The 17 Pairs of Hands That Spun a Little Black Dress into Existence, Hyperallergic:
by Sarah Rose Sharp on November 10, 2015
Tsz Yan Ng’s casts of factory workers’ hands in ‘The Visibility of Labor’ (all photos by the author for Hyperallergic)
HAMTRAMCK, Mich. — On the one hand, it is fairly banal to acknowledge that the manmade objects around us didn’t just appear; they come from somewhere and were made by someone. On the other hand, we often don’t know very much about where, exactly, things are made and, more importantly, by whom. The average American consumer has no idea how much labor goes into an everyday object, even one as omnipresent as, say, a little black dress.
Enter Tsz Yan Ng, who can tell you the exact number of hands involved in the making of a certain little black sheath dress, produced and sold by Lafayette 148 New York — a vertically integrated garment manufacturing company which runs all aspects of production, from design to distribution, out of offices in both New York and a manufacturing facility in Shantou, China. Tsz Yan knows this company and its facility intimately; not only was her father the longtime manager of the cutting floor, she is the designer of record (in collaboration with Mehrdad Hadighi) for the current facility in Shantou.
In 2013, Tsz Yan created an installation at 9338 Campau’s former location, 2739 Edwin, called Factory Setting: the space of Labor, wherein she painstakingly wove together two massive 20 ft. x 20 ft. photographs detailing aspects of the garment factory on a self-made loom. The composite image combined a wide shot of the factory cutting floor with a close-up of workers’ hands bunching textiles together.
‘The Visibility of Labor,’ installation view at 9338 Campau
Now Tsz Yan has returned for a second, deeper dive in The Visibility of Labor, also at 9338 Campau, by literally reconstructing every set of hands that contributed in any way to the production of a single garment in Lafayette 148 New York’s current line.
The investigation took her all the way to Shantou, where she made casts of the factory workers’ hands and documented their working environment.
The conditions might be surprising to some — the factory Tsz Yan has designed is modern, well-lit, clean, and full of extremely high-tech machines that do everything from cut complex patterns, to steam-press finished garments. But all along the way, they are supervised and supplemented by very hands-on human labor; all told, the hands of 17 people are party to the making of the dress in question, from designer and pattern-maker, to CNC knitting operator and thread cutter, to one of the factory’s most expert sewers, whose experience is critical to the execution of this complex design. Casts of these hands are mounted around the gallery, seeming to push through the walls like spirits from another plane. At the main gallery entrance hangs the “IE document for STYLE # MDR25R-2880 (Industrial Engineering)” — a roster which accompanies every item of clothing within the facility, breaking down the construction into the most exacting economic terms, reducing each task according to the associated labor.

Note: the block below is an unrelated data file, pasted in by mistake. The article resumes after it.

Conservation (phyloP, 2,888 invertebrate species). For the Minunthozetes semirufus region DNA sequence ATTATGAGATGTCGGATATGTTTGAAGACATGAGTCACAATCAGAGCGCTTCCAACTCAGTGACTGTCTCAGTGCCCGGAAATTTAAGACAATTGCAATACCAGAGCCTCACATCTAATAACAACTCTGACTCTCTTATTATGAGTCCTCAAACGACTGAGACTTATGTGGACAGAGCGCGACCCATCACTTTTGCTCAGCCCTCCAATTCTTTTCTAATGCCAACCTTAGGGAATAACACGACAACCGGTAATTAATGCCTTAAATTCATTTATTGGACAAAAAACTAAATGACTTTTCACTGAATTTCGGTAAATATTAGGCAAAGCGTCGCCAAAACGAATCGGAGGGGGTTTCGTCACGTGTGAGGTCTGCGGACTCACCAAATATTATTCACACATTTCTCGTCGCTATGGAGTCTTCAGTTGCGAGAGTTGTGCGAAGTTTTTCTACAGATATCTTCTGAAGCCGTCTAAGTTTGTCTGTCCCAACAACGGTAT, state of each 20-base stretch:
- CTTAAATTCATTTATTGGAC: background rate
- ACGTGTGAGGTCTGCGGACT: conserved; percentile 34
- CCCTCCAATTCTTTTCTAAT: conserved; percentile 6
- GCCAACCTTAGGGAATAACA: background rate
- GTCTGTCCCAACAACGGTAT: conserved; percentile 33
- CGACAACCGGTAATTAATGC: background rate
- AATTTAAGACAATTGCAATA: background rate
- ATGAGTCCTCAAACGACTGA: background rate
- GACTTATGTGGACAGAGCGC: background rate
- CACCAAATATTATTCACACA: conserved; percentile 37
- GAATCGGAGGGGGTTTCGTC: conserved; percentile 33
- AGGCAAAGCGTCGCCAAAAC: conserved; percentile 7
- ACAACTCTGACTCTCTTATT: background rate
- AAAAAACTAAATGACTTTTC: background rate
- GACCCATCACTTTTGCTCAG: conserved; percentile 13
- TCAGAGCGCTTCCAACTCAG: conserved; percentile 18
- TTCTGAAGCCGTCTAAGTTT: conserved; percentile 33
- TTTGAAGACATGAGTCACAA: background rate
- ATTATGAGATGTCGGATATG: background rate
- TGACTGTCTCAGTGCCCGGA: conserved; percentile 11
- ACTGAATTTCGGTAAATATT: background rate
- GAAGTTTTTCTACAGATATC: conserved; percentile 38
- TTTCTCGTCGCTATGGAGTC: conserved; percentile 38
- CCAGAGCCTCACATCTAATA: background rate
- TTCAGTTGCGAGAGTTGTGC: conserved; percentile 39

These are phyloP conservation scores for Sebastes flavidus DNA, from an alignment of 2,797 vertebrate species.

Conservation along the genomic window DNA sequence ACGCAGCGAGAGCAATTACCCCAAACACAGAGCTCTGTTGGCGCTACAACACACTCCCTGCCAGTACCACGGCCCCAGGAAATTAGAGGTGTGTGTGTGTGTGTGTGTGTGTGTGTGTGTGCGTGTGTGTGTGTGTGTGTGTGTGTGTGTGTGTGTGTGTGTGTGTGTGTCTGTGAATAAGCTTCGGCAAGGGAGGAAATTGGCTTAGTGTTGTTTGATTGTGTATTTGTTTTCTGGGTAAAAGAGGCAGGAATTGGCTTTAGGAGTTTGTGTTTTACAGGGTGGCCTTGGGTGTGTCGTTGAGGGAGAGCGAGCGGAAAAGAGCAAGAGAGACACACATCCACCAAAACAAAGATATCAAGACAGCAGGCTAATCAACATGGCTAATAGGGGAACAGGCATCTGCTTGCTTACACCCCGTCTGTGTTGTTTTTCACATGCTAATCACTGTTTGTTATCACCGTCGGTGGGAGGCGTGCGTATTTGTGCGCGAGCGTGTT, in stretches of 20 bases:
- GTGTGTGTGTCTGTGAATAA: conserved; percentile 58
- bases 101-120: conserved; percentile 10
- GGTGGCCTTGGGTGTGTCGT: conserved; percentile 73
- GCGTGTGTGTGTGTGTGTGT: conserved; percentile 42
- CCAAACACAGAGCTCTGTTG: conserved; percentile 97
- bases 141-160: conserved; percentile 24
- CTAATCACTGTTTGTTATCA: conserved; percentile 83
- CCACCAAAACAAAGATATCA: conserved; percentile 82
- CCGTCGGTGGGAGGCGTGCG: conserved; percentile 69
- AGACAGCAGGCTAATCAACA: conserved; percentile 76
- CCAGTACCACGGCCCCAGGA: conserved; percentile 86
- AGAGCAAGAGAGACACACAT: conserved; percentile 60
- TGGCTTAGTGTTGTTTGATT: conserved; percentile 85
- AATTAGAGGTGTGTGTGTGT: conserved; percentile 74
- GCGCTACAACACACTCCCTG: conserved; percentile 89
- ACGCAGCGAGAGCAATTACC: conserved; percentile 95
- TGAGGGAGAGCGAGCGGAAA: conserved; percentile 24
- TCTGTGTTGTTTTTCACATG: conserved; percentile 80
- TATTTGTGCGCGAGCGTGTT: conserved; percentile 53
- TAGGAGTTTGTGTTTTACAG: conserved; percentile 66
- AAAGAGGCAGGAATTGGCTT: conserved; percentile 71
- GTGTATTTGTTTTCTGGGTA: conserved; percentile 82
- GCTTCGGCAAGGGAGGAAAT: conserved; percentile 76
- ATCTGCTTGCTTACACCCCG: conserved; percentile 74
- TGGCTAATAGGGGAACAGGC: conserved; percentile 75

At first, the gallery gives the impression of a horror house, with hands seeming to grasp at the viewer from all sides. But viewed more closely and individually, the hands are absolutely human, so finely detailed that an observant viewer could recognize some of the workers by their jewelry in a 20-minute video that moves through the various departments of the factory, pausing to focus on certain machines and workers.
By placing the viewer more or less at the center of these reaching hands, the exhibit inherently implicates all who enter the space as the center of the hands’ labor. In the anteroom, a headless, but otherwise roughly human figure holds out a dress in a grim impersonation of a storefront mannequin. The hands here, distinguishable by her permanent jade bracelet, are Tsz Yan’s own.
Tsz Yan is quick to emphasize that the stereotypical ideas Americans might hold about Chinese factory labor are, in various ways, misinformed (although she concedes that the conditions faced by factory workers in this particular facility are not, perhaps, representative of the norm). Indeed, the workers in the video seem to be reasonably comfortable in their workplace, and willingly participated in the project once it was explained to them.
It’s rare enough that we consumers consider the source of labor that shapes our coveted objects — and even rarer that we associate such labor with a sense of professional pride on the part of the worker. The point, in part, seems to be that we simply don’t know much of what goes into the objects that surround us, and subsequently miss the material connections to real people. Here in Hamtramck — a city built on auto manufacturing — in an art gallery that was once a clothing store, there is perhaps a kind of latent understanding of the labor that informs Tsz Yan’s art. But whether she faces a receptive or unsuspecting audience, it seems that her true calling is the work of revealing the human subtext in objects so easily taken for granted as to render their makers largely invisible.
- 1 bunch daikon radishes (3 daikons), scrubbed and sliced into ¼-inch rounds
- 4 carrots, peeled and cut into ¼-inch rounds
- 1 red bell pepper, thinly sliced
- 1 shallot, thinly sliced
- 2 tbsp extra virgin olive oil
- Salt and pepper, to taste
- ¼ cup balsamic vinegar
- Preheat the oven to 400 degrees. Combine the daikon, carrots, red peppers, shallot and olive oil on a nonstick baking sheet. Season well with salt and pepper. Roast for 25-30 minutes, stirring once or twice until tender.
- Drizzle the veggies with balsamic vinegar and return to the oven. Roast for an additional 5 minutes. Toss well and then transfer to a serving bowl.
- Enjoy! from sarahscucinabella.com